Dr Bonnie Henry. Image credit: Official
"These people have faces, have names, have stories. This tragedy is all of our tragedy," Henry said. "If you are thinking it may be OK to bend the rules, please remember this virus takes lives. It is the lives closest to us that are most at risk when we take risks," CBC New reported.
#Ontario, #Covid19Surge, #OntarioNewModelingProjections
Ontario/Canadian-Media: Ontario reported another single-day highest record of 1,855 new cases of COVID-19 Nov 27 despite Ontario being locked down since the beginning of this week, media reports said.
This has pushed the seven-day average of daily cases to 1,489, the highest since the first confirmed infection was reported in Ontario in late January.
The alarming surge seen Nov 27 is despite more than 58,000 tests processed by the labs, another single-day highest record with a high margin as against 47,576 specimens processed in 24 hours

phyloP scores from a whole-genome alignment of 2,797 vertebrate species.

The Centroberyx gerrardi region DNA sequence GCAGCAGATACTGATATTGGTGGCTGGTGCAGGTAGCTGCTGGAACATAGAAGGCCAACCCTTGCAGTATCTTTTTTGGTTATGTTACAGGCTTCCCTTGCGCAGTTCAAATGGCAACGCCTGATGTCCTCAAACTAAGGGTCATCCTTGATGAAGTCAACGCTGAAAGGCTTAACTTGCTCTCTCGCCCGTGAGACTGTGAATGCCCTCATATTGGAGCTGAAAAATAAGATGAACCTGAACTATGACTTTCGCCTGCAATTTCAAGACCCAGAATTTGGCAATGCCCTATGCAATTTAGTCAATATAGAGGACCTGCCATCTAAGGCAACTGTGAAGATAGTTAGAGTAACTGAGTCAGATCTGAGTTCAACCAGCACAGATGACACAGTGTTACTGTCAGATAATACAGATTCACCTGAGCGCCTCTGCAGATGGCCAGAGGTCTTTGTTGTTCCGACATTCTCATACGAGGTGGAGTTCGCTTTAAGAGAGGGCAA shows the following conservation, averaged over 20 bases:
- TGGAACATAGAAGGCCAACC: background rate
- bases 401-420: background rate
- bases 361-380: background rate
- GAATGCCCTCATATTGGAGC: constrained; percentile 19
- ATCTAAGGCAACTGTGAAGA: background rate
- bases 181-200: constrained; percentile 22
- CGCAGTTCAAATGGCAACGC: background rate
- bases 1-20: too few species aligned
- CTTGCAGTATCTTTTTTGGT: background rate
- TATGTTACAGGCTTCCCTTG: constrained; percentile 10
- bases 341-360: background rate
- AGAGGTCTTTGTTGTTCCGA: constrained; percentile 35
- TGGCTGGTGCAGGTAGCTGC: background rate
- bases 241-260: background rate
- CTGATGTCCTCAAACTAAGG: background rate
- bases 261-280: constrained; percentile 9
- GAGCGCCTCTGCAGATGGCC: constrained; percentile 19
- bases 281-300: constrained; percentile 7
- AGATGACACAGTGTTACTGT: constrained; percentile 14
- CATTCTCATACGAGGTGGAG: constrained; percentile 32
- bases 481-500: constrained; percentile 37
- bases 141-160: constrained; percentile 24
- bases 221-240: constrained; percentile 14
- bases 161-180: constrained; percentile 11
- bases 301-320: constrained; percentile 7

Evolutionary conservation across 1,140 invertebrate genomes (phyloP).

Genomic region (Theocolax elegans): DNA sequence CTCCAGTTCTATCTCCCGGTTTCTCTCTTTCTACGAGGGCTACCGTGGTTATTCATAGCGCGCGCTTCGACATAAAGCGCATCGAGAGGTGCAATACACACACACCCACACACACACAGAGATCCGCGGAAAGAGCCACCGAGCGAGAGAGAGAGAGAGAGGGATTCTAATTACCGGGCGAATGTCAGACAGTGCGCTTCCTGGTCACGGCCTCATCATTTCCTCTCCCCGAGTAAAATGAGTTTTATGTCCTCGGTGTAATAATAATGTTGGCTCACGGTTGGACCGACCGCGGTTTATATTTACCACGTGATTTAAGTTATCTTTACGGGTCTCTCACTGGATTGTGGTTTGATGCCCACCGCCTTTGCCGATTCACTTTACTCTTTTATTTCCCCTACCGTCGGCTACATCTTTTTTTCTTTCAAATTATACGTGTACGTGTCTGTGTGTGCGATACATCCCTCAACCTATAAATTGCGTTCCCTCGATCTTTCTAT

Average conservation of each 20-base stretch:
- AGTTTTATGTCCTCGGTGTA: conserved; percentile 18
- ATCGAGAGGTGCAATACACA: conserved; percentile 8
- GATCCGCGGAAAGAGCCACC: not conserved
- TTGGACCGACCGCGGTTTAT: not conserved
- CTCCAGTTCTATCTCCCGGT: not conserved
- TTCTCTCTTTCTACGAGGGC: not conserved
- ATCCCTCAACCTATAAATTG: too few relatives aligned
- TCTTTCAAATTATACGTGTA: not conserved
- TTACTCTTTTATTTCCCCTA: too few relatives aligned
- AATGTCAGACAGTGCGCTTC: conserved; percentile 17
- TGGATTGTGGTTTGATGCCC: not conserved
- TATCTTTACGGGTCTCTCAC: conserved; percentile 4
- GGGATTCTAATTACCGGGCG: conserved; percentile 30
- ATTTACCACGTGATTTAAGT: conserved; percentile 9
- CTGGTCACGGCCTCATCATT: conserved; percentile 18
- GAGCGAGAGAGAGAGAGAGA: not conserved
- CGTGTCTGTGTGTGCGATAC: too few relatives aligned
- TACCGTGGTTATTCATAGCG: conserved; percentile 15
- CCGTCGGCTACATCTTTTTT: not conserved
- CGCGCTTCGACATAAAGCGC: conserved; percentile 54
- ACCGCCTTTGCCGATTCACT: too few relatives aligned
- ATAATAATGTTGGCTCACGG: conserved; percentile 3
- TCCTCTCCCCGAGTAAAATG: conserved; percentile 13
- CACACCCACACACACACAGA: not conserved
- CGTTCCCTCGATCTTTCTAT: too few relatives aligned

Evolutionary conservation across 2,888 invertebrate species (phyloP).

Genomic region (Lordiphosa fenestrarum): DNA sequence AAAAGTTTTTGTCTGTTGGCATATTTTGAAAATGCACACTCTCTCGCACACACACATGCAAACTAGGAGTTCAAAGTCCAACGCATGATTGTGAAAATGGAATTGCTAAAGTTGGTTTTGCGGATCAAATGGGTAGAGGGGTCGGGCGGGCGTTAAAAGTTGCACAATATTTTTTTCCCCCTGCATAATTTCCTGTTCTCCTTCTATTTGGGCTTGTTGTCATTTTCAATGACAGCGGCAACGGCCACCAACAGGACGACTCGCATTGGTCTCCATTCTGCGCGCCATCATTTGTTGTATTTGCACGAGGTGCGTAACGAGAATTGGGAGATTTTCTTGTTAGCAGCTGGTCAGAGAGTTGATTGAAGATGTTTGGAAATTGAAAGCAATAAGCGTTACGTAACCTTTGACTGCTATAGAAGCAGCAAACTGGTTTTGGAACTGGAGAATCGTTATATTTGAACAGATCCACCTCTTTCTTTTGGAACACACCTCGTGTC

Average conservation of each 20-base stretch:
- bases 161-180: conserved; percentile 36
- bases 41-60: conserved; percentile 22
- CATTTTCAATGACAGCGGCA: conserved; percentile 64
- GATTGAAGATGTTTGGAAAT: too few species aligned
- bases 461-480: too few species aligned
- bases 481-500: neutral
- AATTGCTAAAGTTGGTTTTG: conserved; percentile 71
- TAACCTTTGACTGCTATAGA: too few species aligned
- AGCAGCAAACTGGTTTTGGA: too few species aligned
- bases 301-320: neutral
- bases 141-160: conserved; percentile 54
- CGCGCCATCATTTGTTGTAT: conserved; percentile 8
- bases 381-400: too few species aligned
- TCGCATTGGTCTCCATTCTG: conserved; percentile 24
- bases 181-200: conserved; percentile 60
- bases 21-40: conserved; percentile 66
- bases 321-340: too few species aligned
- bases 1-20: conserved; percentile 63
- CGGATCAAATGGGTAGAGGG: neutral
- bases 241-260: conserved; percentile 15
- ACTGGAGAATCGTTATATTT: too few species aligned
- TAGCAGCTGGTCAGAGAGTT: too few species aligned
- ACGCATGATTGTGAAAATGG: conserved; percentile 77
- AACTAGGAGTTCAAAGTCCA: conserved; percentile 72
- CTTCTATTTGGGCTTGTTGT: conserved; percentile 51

The new cases on Nov 27 include 517 in Peel Region, 494 in Toronto, 189 in York Region, and 130 in Halton Region.
According to the worst-case scenario revealed in the updated new modeling projections, released by Ontario government during a news conference on Nov 26, Ontario could see more than 9,000 new cases of COVID-19 per day by the end of the year.
Most of the new cases of COVID-19 reported on Nov 27 are seen in people under the age of 80. 686 Covid 19 cases were seen in people between the ages of 20 and 39, at least 564 in people between the ages of 40 and 59, and 249 in people between the ages of 60 and 79. There were 278 cases in people under the age of 19.